Equanimity stands a little bit apart. It’s the realization that if you want for there to be happiness but it’s not happening, there’s going to be pain. The Buddha describes that as renunciate pain, especially when it’s related to your own practice, but also when you’re feeling goodwill for others and you see that they’re simply not going to be happy. We say, “May all beings be happy, be happy, be happy,” but when you look at people, you see that they’re doing a lot of things that are not going to lead to happiness—and they’re not going to change. If you don’t develop equanimity, there’s going to be a lot of suffering. This is for your own protection and for the protection of the other person.

Sometimes your efforts at helping can get pretty desperate and do more harm than good. Or in your desire to get along, your desire to do what people want, you can do harm. There are times when what they want is not the right thing, so you have to pull out and develop some equanimity for the fact that they may resent your pulling out or not helping them in the way they want to be helped.

But again, equanimity, like goodwill, has to be based on understanding: the realization that you’re not giving up on the search for happiness, simply that you’re focusing it on areas where it’ll have an effect. The primary effect, of course, is going to be in your own actions. If you find that you’re doing something unskillful, that’s not an area where you can have equanimity, to be content with it, or to say, “Well, this is the way I have to be.” You’ve got to do what you can not to give in to those unskillful habits.

I’ve met a lot of people who say, “Give me some time. It’s going to take me a while to start getting more skillful in my actions.” But it’s not a question of our giving those people time. The question is: Do they have that time? That figure of death that we see in cartoons doesn’t wait around and say, “This person has had enough time to get their act together, so now I’ll come and visit.” Death can come at any time, unannounced, unbidden.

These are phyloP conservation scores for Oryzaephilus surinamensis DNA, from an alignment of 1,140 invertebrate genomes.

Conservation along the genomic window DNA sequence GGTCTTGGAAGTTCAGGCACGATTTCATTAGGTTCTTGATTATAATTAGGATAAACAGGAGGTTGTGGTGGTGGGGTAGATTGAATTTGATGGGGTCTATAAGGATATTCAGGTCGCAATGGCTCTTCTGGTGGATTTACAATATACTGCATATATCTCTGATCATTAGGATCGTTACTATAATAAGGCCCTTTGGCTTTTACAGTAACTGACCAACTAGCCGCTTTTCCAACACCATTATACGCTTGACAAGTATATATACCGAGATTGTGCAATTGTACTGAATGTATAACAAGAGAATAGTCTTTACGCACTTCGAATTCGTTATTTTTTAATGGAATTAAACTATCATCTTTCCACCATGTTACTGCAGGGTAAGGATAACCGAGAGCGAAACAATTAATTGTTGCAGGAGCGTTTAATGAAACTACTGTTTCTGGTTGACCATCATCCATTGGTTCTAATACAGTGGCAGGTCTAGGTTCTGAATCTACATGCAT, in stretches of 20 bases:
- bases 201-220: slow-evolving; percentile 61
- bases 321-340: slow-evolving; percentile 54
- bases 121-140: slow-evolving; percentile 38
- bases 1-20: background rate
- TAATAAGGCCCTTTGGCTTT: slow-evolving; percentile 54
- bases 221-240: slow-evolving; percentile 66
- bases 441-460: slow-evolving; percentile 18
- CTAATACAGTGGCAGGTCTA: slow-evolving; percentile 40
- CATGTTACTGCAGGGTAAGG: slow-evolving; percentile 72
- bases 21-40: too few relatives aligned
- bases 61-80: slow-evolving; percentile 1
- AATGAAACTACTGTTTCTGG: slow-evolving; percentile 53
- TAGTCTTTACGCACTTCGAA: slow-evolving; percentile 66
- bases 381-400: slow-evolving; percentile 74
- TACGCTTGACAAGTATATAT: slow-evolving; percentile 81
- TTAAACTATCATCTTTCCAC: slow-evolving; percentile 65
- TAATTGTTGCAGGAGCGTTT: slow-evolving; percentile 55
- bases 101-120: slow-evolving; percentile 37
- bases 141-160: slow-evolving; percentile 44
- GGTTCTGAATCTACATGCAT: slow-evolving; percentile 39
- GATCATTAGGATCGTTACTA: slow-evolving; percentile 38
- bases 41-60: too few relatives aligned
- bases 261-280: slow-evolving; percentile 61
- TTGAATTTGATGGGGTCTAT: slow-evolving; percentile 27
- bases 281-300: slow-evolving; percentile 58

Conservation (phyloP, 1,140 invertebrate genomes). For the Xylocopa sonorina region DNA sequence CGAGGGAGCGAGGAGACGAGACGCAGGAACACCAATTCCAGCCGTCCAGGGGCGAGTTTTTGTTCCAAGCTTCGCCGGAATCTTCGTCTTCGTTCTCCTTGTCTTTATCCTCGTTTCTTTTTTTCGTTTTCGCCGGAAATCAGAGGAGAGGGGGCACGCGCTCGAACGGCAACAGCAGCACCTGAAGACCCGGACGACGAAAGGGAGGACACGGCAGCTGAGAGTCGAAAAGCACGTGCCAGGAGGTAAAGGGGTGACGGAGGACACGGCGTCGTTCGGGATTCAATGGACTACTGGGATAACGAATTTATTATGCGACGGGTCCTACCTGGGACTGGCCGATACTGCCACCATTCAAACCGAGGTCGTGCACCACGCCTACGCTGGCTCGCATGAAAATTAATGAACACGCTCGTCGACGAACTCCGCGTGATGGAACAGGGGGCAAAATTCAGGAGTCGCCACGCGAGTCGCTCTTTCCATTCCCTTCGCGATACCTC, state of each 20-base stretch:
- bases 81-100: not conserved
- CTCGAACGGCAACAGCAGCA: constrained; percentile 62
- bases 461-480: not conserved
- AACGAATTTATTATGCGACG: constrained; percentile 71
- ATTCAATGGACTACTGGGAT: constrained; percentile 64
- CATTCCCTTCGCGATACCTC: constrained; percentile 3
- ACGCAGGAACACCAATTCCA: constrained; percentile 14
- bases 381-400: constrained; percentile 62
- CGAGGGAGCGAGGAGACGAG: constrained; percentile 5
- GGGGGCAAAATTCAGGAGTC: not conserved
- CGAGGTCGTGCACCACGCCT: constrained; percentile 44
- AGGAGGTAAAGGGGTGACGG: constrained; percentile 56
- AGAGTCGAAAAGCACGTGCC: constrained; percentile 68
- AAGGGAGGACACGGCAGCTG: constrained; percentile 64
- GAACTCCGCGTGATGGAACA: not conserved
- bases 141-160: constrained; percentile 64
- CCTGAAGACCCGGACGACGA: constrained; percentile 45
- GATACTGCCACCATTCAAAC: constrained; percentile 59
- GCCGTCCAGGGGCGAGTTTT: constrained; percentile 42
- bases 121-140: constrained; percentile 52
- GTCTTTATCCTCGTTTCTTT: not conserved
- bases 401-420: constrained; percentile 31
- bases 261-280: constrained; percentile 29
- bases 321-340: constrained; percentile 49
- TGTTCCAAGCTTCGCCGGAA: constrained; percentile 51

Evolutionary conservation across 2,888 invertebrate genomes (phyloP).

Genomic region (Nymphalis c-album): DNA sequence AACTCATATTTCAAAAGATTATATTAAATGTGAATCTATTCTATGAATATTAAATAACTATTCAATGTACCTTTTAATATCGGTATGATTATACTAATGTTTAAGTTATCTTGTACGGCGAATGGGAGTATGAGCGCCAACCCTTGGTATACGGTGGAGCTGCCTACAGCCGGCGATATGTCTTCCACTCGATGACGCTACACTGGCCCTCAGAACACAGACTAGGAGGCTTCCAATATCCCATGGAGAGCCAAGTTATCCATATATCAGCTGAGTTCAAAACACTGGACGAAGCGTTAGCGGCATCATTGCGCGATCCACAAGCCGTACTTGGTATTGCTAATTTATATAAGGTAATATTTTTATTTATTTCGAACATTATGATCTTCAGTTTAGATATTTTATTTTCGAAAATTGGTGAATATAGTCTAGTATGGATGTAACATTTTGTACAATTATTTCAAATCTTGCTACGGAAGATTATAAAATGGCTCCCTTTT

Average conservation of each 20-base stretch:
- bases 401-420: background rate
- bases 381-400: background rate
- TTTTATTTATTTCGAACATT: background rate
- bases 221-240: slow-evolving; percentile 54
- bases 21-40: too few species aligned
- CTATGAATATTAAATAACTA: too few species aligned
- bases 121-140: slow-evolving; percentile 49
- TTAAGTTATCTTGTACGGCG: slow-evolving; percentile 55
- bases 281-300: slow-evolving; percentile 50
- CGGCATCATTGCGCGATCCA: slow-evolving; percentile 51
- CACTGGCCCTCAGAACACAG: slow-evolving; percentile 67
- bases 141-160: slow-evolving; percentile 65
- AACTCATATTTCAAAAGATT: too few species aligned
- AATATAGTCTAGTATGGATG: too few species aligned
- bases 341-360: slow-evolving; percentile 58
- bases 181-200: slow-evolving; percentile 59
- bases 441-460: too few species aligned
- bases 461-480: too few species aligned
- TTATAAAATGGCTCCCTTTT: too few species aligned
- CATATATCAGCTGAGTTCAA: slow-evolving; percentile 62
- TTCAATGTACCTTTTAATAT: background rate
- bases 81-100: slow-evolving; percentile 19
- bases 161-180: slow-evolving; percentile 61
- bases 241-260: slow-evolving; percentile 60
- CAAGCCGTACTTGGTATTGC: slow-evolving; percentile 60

In terms of your own actions, if you see that you’re doing something unskillful, you need lots of goodwill for your desire for true happiness. Tell yourself, “I’m not going to keep on giving in, giving in, giving in to my unskillful desires. I’ve got to do something about this.” Where the equanimity comes in in terms of your own experience is when you’re dealing with the results of past bad actions that you can’t change. You have to accept that this is the way things are. There are certain things you can’t work your way around. But even there, you’ve got to figure out, “How do I not suffer from this?”

You need to have some acceptance for what you can’t change. Then there’s the next step, which is that “Even though there’s pain, and I’ve learned to accept that there’s going to be pain, how do I not suffer from the pain?” That’s something different. It requires more wisdom, more understanding. Learning how to separate the pain, if it’s a physical pain, from your awareness and to separate the pain from your sense of the body: That’s when you can free the mind, again, through understanding.

So you use less willpower in terms of generating equanimity there, and more understanding to cut through the connections that would cause suffering.

As for your dealings with other people, you focus on the people you can help, saving equanimity for cases where you can’t.

So all the brahmaviharas, all the sublime abidings, require understanding so that they really lead to the happiness we want.

And the happiness we want is one that spreads itself around. It’s not like the happiness of the world—based on gaining status, gaining fame, gaining wealth—where, when one person gains, somebody else has to lose. With the happiness that comes from the practice, we gain, the people around us gain. As we gain in wisdom, in compassion, in purity of our actions, we cause less suffering to others and can actually bring them a measure of happiness.

I’ve talked to some people who’ve said that simply knowing that there’s a monastery here in Southern California where people are practicing warms their hearts, even though they can’t come. So you never know to what extent your practice is going to have a good effect on somebody else. Just be confident that the goodness does spread around. Some people are more receptive, some people are less, but it does spread around.